Published on 03/21/01

Remove Fruits to Get Better, Bigger Peaches

Photo: CAES File Photo

Properly thinned peaches are better able to reach their optimum size.
Left to its own course, a peach tree will bear many more fruits than it can grow to adequate size if they all make it through the late frosts. But proper hand-thinning or judicious pruning can lead to an optimal backyard peach crop.

Generally, we advise homeowners to remove fruits to a spacing of 6 inches along shoots on the outer portion of the canopy and 8 inches along shoots in the shaded portion.

That sounds pretty easy. But there's more to thinning a tree than just dropping some fruits on the ground on a Saturday afternoon.

Timing Is Everything

"Timing is everything," they say. And in the case of thinning peaches, that's absolutely true. As fruits develop, every week after bloom that the tree carries too many fruits can cost 3 percent to 6 percent in fruit size.

Earlier thinning also improves the crop yield and fruit size you can expect the following year. This is because the following year's fruit buds are being produced while fruit is still on the tree.

So earlier thinning will allow more water and nutrients to be available not only for this year's crop, but for next year's as well.

Thin Flowers Carefully

If you're thinning blooms, be careful to leave more flowers to hedge bets against a late frost. Thin to two or three flowers every 4 inches along a shoot -- two near the end of the shoot and three close to the base.

You can follow that practice two to three weeks later by removing small fruits to the 6- to 8-inch spacing. Making two trips to the tree is laborious and time-consuming. But it's effective.

Or you can use yet another method of reducing the fruit load per tree. Pruning during the dormant season (after Valentine's Day to avoid a tree-damaging freeze) can reduce the amount of hand-thinning by 10 percent. Best of all, if you do it properly, you can increase the tree's yield by 12 percent or more.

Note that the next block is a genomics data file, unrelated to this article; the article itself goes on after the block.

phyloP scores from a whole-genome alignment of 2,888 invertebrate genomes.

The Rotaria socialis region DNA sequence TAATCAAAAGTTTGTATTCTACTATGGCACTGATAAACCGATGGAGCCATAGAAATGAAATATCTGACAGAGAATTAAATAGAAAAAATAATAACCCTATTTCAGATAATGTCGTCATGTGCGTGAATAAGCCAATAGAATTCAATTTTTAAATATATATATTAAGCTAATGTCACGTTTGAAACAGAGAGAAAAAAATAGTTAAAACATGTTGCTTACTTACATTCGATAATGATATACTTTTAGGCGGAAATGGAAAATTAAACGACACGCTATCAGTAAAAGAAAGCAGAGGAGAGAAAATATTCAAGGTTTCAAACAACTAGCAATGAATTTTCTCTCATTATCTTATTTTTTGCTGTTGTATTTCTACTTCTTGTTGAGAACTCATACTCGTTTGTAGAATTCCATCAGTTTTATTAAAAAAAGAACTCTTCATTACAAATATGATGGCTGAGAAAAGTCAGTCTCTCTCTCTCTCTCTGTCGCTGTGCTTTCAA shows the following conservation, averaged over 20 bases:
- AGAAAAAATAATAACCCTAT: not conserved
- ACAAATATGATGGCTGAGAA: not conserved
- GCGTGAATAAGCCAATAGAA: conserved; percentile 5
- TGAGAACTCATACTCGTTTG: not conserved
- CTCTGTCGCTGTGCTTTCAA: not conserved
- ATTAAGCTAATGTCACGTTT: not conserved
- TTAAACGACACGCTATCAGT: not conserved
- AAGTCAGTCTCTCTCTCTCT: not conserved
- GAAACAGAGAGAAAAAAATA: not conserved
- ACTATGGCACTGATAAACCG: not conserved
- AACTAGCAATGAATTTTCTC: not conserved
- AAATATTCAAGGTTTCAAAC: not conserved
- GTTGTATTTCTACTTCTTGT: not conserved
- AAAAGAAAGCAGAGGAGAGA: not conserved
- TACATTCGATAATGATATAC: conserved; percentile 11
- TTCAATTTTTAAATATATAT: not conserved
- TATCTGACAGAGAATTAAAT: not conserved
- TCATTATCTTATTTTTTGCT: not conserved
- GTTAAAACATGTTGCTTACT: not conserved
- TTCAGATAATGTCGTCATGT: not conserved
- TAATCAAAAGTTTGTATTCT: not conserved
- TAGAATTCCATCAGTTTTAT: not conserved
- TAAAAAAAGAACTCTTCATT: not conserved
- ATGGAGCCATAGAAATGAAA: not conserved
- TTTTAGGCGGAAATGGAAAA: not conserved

Less Is More

You may wonder why removing shoot tissue that could bear fruit will improve the yield. There are two reasons.

  1. The crop load to which the tree will be distributing water and nutrients will be lowered to a level the tree's systems can handle.
  2. The amount of unnecessary vegetative (shading) growth will be reduced. In other words, this pruning can bring a tree into a balance that favors optimum fruit growth.
Research has revealed that removing all shoots less than 12 inches long resulted in greater numbers and size of fruits and in many more pounds of fruit per tree.

Besides removing these smaller shoots, if you also reduce the length of the remaining shoots by 50 percent, the yield on some varieties increased by 30 percent and the size by up to 16 percent in some years, compared to trees that aren't pruned.

It's worth the effort. A little extra time this spring will bring fruitful results this summer.

Kathryn Taylor is a stone fruits horticulturist with the University of Georgia College of Agricultural and Environmental Sciences.